I honestly do not have a suggestion as to how to improve the signing, because I don't know all the reasons why the rooms were set up and I've never run a 700+ author book fair. I do have one suggestion for next year's book fair that echoes Courtney's: more points of sale. More cash registers and/or individuals with mobile sale terminals in other locations. The lines for checkout were astonishing, and I've been attending RT since 2008 so I shouldn't really be surprised. Yet every year I'm at full jaw-drop at the length of the line to pay for books. I also hope there is a way to have one room for everyone in the future, to avoid navigational confusion – but as I said, I don't have enough information to make specific recommendations.
That said, the images from the RT 2014 book fair still make me smile days later. There are some incredibly creative and determined readers in some of these pictures, and it's just wonderful.
That's the view from behind me. I was in row 17, and there were about 4 or 5 rows of tables ahead of me, so the majority of the authors were behind me. This picture is from the beginning of the signing, too. There were more people later.
I met these two very nice people in the Indie signing room. They were plotting out their route to find all the authors they wanted to see. You can't quite see the bookmarks and the list, but there's a HUGE list in hand, and they were determined and SO excited. It was palpable excitement.
Mary Robinette Kowal performing a light puppet show at her table. It was adorable.
Thanks to the magic of the alphabet, I'm always next to Jaye Wells, who has really, really awesome readers.
Row 17, complete with many, many Ws, including Lauren Willig (standing at left).
When you're coming to RT from Australia, and you have a luggage weight limit and a limit to the number of books you can bring in to the ballroom, how do you pick which authors and which books to bring from all your favorites?
You don't. You make a beautiful hardcover book filled with pages for all the favorite authors, and ask them to sign their page.
THIS IS SO BRILLIANT. And the books (I saw 2 of the 3 that were in the room) were so beautiful.
This may be the most explicative image I can show you of the RT signing. That's a big ass suitcase, and it's got books in it.
RT book signing is SRS BSNS.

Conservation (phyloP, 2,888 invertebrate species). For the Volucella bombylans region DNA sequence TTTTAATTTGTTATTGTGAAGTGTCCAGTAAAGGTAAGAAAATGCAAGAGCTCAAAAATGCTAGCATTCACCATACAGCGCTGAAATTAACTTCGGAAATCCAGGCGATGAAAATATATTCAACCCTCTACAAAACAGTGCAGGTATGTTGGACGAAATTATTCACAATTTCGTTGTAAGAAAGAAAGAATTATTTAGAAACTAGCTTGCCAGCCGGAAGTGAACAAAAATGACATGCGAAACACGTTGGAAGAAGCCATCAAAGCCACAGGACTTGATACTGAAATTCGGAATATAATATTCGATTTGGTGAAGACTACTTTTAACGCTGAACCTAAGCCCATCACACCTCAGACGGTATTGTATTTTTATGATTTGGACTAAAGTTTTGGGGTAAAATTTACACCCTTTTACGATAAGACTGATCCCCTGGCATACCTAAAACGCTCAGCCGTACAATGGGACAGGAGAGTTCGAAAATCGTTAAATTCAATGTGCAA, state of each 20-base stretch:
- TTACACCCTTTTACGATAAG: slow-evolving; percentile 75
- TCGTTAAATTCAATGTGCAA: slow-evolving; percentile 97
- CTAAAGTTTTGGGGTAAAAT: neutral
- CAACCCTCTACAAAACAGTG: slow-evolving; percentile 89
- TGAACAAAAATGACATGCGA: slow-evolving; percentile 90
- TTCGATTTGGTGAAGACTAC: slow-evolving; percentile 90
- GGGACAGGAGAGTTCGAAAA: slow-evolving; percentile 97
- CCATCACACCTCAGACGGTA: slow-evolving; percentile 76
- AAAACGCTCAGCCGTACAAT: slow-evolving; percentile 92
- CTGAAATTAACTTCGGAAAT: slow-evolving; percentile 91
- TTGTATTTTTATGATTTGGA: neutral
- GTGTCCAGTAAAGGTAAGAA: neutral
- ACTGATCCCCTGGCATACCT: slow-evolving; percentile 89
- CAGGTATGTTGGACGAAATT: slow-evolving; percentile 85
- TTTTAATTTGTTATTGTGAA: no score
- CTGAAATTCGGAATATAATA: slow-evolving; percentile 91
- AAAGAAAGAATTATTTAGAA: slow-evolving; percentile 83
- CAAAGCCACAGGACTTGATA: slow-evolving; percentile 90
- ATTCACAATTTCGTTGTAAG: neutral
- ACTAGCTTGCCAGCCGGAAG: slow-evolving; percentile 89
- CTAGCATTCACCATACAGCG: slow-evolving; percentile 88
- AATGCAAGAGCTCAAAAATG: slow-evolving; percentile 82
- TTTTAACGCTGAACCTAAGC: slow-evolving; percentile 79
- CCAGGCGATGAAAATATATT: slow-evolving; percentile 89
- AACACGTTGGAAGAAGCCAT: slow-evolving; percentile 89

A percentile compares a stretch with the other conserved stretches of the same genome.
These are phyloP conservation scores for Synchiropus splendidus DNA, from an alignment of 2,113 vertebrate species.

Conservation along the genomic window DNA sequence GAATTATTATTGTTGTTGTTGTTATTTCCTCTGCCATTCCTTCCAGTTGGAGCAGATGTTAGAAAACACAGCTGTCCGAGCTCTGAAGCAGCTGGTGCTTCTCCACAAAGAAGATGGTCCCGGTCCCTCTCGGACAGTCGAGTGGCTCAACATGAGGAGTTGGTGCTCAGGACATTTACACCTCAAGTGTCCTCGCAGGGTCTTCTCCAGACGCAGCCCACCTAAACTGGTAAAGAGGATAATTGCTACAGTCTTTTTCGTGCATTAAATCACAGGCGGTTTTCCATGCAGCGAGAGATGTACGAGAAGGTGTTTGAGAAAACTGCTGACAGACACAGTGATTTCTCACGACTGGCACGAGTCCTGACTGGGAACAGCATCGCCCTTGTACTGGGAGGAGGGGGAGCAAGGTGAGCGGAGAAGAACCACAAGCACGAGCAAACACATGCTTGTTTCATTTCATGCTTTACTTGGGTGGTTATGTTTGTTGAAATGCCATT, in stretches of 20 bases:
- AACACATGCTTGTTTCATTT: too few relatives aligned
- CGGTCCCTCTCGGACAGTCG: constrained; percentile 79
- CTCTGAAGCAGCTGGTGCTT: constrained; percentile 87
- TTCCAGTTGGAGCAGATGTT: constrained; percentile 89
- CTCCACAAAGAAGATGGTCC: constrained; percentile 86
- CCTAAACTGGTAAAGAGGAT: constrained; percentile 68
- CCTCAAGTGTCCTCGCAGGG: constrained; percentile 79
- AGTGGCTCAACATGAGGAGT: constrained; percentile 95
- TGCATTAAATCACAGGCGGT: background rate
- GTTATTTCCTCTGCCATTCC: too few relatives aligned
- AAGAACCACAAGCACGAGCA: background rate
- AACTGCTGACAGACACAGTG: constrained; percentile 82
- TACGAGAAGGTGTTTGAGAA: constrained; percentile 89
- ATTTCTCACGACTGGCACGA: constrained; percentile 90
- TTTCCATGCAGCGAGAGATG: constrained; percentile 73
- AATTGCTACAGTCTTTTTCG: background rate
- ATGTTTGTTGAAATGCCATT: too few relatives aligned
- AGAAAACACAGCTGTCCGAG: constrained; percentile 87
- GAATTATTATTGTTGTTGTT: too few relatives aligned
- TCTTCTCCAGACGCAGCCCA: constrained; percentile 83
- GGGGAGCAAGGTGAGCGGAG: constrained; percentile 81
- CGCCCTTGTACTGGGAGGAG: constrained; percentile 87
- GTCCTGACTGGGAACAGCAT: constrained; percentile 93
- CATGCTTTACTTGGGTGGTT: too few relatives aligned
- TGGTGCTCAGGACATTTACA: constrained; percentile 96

This is a common post-signing image, too. Last year I found people sitting and reading surrounded by bags of new books hiding under stairwells, in hallways and by elevators. This year: same thing.
We came, we walked, we bought books, NOW WE READ.
Maybe next year we could arrange a post-signing introvert's lounge, with drinks, snacks, and quiet reading areas.
Custom shirt word clouds for the 2014 signing! HOW COOL IS THAT?
And here's the mother-daughter team who made the shirts. Meet Hilary and her mom. Hilary is a librarian at the Columbus, Ohio, Metro library, and her mom was the one who encouraged Hilary to work at her local library when she was younger. Mad props to you both, ladies!
BECAUSE THE SHIRTS OMG BRILLIANT.
So that's all the conference photos I'll force you to endure. I feel a little like I'm making you see my vacation slides or something, so apologies if this was terrifically boring.
Now for the super-duper-fun part: Overheard at RT 2014!
“Oh, my God. I have to sit down. I came here just to meet you and you're HERE.”
“Oh! I read your book and I really liked it.”
“Would you mind signing my book? Would that be ok?”
(YES. This never ever ever gets old. Ever.)
“You brought me to the romance genre. I read your book first, and it changed my life.”
“We're going to need more sex scenes.”
“What about all that sex in the jungle?”
“Do you want lesbians with tentacles or without? There's both.”
“If I distract her, will you steal her shoes?”
“There is something very wrong with that man's belly button. Maybe it's that it's blown up to 200 times normal size?”
“Is there an elevator without abs?”
“If so, I don't want to ride it.”
“What exactly is he doing to that salad?”
“I don't care – look at his jeans!”
“I'm ___________ on Twitter.”
“I KNOW YOU! We talk to each other all day!”
“You guys, that book was fantastic, but it got me into so much trouble, you have no idea.”
*insert Good Book Noise here* (There was a lot of that.)
“I think it's too big.”
“No one ever actually thinks that.”
What about you? Did you attend RT 2014? Overhear anything funny? Are you thinking of attending in 2015?